At the beginning of the early church, the Jewish and Gentile believers had a hard time of it. The Jewish Christians did not know what to do with the Gentiles who became Christians and the Gentiles did not know what to do with the Jewish law. So there was constant friction between those who were at the founding of the church, the Jews, and those who built upon that foundation, the Gentiles, who were non-Jews. Paul told both groups the solution to the problem.
14 For He Himself is our peace, who made both groups into one, and broke down the barrier of the dividing wall,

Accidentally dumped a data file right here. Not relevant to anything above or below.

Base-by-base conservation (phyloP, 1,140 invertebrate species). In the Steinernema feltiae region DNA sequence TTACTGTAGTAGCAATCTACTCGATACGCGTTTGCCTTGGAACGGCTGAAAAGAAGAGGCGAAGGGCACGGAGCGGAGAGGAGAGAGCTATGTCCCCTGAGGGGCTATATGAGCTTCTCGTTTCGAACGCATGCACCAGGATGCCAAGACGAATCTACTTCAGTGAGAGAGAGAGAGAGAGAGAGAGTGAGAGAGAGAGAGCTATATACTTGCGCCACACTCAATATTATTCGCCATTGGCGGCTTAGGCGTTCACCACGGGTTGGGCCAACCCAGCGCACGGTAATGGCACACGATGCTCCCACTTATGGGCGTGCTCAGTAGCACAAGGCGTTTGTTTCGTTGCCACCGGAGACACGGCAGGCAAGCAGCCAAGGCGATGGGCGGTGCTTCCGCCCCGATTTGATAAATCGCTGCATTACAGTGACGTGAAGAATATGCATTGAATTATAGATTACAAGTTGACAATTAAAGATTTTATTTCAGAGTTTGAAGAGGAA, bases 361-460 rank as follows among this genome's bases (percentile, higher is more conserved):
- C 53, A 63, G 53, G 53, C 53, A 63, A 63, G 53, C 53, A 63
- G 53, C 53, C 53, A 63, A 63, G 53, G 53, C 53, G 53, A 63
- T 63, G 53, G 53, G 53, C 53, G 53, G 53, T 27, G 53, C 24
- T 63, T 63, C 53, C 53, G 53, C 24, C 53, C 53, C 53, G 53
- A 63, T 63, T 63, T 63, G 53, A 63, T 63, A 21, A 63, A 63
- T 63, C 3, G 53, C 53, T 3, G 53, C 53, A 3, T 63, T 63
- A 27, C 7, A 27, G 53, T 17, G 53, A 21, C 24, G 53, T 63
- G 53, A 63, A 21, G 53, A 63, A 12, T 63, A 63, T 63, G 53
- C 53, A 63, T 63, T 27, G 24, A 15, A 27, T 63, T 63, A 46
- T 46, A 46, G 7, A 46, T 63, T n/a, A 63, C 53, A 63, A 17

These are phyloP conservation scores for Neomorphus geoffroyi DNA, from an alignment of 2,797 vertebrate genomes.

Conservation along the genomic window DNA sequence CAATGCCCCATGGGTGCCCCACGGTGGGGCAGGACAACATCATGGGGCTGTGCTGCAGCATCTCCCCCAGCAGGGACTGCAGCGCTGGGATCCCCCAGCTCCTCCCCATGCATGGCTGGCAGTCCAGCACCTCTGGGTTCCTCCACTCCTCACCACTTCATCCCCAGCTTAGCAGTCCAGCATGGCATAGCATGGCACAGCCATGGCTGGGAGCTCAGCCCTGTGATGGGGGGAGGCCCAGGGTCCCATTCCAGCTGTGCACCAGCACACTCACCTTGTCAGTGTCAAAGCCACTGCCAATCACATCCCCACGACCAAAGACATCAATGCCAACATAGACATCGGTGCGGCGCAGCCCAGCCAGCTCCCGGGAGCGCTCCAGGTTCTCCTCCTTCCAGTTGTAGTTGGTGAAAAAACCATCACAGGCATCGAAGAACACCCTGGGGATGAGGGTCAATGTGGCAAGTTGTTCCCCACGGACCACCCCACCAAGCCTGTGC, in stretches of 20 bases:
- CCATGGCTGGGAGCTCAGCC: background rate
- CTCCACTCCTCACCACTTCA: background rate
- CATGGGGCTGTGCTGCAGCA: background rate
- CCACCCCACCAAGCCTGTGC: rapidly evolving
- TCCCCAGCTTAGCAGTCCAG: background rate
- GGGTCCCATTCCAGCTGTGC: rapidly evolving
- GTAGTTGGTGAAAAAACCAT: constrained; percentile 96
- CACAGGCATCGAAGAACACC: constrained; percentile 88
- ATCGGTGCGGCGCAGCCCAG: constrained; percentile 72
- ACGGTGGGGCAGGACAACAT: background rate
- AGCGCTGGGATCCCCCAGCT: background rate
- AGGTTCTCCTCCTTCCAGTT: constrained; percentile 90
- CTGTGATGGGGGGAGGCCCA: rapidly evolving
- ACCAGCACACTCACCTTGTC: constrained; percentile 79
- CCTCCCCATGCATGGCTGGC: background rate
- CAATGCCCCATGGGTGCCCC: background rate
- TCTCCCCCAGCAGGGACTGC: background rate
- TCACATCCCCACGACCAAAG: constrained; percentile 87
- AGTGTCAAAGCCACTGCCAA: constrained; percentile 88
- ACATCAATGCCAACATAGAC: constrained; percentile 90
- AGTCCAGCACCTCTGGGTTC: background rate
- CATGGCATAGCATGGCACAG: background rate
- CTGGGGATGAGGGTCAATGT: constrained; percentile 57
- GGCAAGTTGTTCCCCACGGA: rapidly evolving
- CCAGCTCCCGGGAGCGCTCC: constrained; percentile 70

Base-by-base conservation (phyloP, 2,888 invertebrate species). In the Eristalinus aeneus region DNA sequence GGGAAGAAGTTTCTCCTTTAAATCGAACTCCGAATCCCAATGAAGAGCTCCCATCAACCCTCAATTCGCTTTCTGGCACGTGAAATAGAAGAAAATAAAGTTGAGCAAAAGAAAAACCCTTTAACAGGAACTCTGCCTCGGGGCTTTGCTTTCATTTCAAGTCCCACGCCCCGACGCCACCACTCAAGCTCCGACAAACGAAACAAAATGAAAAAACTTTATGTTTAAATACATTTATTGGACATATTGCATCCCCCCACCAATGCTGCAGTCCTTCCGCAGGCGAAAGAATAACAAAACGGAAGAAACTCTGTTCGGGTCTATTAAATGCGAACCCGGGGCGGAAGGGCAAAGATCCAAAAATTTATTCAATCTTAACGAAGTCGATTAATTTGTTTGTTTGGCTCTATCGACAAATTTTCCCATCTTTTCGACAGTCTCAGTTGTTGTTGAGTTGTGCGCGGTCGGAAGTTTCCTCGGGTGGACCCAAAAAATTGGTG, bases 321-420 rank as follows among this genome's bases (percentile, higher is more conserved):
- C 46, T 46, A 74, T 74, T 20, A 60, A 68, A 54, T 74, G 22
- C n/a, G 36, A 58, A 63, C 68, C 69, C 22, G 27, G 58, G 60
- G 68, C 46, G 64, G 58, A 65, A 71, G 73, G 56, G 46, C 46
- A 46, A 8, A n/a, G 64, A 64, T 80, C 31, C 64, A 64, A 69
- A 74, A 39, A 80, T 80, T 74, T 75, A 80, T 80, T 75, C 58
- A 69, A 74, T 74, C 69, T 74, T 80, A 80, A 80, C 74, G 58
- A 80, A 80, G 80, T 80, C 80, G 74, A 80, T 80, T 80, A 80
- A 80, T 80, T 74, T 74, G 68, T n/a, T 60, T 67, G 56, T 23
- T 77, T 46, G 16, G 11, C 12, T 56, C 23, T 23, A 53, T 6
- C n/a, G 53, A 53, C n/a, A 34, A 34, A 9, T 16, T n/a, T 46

15 by abolishing in His flesh the enmity, which is the Law of commandments contained in ordinances, that in Himself He might make the two into one new man, thus establishing peace, (Eph 2:14-15).
Both Jews and Gentiles who believe in Jesus are placed in Christ so that they lose their ethnic and national identities and as a result they participate in a common identity in Christ. This did two things. It removed what Paul called the barrier of the dividing wall which referred to the wall in the Temple which kept the non-Jews from entering into the Temple of the Jews. Secondly, because Jesus died on the cross and perfectly satisfied the law, neither Jewish Christians nor Gentile Christians have to build their lives around the law but instead around a living relationship to God in Christ. Both groups have been liberated.
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